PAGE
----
Kaseya and REvil: two sides of the supply-chain risk story

The ransomware problem has escalated at a steady pace over the last few years, with that upward slope punctuated by a few larger spikes as major incidents hit the headlines.

July’s Kaseya incident looks likely to be one of the biggest of those spikes, with at least 1000 and, by some reports, as many as 2000 small and medium businesses and organizations impacted. The subsequent disappearance of the perpetrators, the REvil ransomware-as-a-service group, from their various online locations is likely only temporary, but both phases of the story highlight once again the issue of trust in third-party providers.

Once Kaseya’s “Virtual System Administrator” (VSA) remote management solution was penetrated by malicious hackers, their entire customer base was put at risk of attack via the very systems they hired in to keep their networks patched, updated, and secure. Having given the MSP access for monitoring and management purposes, these small firms, most of them lacking in-house technical teams capable of building and running everything on their own, found their data stolen and their systems crippled via the “trusted channel” that was meant to form a key part of their defense.

We’ve talked before about the significance of supply-chain vulnerabilities, and the difficulty of managing the risks imposed by placing so much trust in third-party providers, in the wake of the SolarWinds and Hafnium incidents. Here we are again – another provider relied on by huge numbers of companies around the world found to be less than perfectly reliable. As usual, the advice is to get some expert guidance before putting more than a few of your eggs into any given basket.

The initial penetration of Kaseya’s systems was likely carried out by independent hackers, who then teamed up with the renowned REvil group to carry out the final attacks and operate the complex process of extorting large numbers of victims.

REvil provided not only the malware deployed via Kaseya’s VSA product, but also negotiated both with Kaseya themselves (demanding $70 million for a mass decryptor covering all of Kaseya’s affected clients, which was not paid) and with individual companies impacted. They would also have managed the distribution of any funds harvested from the attack.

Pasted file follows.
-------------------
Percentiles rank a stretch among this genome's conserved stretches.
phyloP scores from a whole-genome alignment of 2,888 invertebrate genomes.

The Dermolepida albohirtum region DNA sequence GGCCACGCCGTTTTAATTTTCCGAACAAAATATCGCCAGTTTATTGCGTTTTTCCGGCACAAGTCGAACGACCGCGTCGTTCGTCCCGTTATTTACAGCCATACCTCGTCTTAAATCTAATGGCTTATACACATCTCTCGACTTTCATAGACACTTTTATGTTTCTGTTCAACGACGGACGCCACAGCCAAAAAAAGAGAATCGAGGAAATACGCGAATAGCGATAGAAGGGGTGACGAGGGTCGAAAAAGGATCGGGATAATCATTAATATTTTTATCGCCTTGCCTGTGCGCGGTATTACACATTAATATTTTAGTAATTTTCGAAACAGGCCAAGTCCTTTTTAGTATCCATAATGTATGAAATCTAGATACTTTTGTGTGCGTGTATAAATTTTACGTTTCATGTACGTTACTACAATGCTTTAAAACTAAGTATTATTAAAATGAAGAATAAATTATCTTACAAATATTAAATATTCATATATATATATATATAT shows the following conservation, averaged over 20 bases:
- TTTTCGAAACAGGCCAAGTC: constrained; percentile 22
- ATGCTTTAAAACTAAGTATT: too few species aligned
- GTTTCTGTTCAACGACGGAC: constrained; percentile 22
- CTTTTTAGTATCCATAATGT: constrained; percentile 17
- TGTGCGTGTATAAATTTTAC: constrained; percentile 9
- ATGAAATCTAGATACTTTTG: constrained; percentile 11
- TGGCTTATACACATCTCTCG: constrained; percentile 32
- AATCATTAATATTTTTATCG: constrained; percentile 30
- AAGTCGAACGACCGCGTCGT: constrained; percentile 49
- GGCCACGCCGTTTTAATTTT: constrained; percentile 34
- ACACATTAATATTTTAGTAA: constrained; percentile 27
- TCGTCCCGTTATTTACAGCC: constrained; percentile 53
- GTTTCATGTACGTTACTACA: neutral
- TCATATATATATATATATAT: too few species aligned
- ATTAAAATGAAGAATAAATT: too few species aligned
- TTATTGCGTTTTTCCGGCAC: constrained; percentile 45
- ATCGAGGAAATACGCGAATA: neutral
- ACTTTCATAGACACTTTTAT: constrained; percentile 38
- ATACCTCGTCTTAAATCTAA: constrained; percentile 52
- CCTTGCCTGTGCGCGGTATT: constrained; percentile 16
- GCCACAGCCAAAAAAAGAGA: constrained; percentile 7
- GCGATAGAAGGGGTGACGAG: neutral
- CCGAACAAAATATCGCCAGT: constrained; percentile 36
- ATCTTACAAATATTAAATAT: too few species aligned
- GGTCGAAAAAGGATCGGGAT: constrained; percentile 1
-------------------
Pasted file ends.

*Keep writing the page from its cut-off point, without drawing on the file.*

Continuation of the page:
However, with so much public attention grabbed by the incident and its side-effects, which included the closure of 800 branches of a Swedish grocery chain. US President Joe Biden was moved to stand up and speak out about the growing ransomware epidemic. His strongly-worded warning to Russian leader Vladimir Putin, threatening to take action if Russia did not, was not expected to have much impact – Russia has long been tolerant of cybercriminals operating from its territory, working on an unspoken agreement that as long as Russian firms and citizens are not targeted, the crooks can do pretty much what they want.

It was a surprise to most observers, then, when the REvil group’s online operations, on both the normal and “dark” webs, suddenly disappeared on July 13th. It’s unlikely that the US had followed through on its threat, given the lack of gloating press releases, and even less likely that Putin’s government did more than put in a friendly word of warning to REvil that things were getting a little too much attention. The most likely story is that REvil’s operators decided to reduce their profile a little, to do a little re-branding and retrenching before getting back to normal.

With all services offline, some of the Kaseya victims, who paid up to get their systems restored but found the decryptors provided failed to work, are now unable to get support or further assistance. It’s even possible that some of those “affiliate” hackers who made the initial breach didn’t get paid their share of the takings. The victims had no choice over who to negotiate with of course, but those on the other side who’ve found the rug pulled from under them may also be regretting their choice of who to rely on to run key parts of their dubious “business”.

To ensure your supply chain is not putting your organization at additional risk, get in touch with the risk assessment experts at TBG Security.

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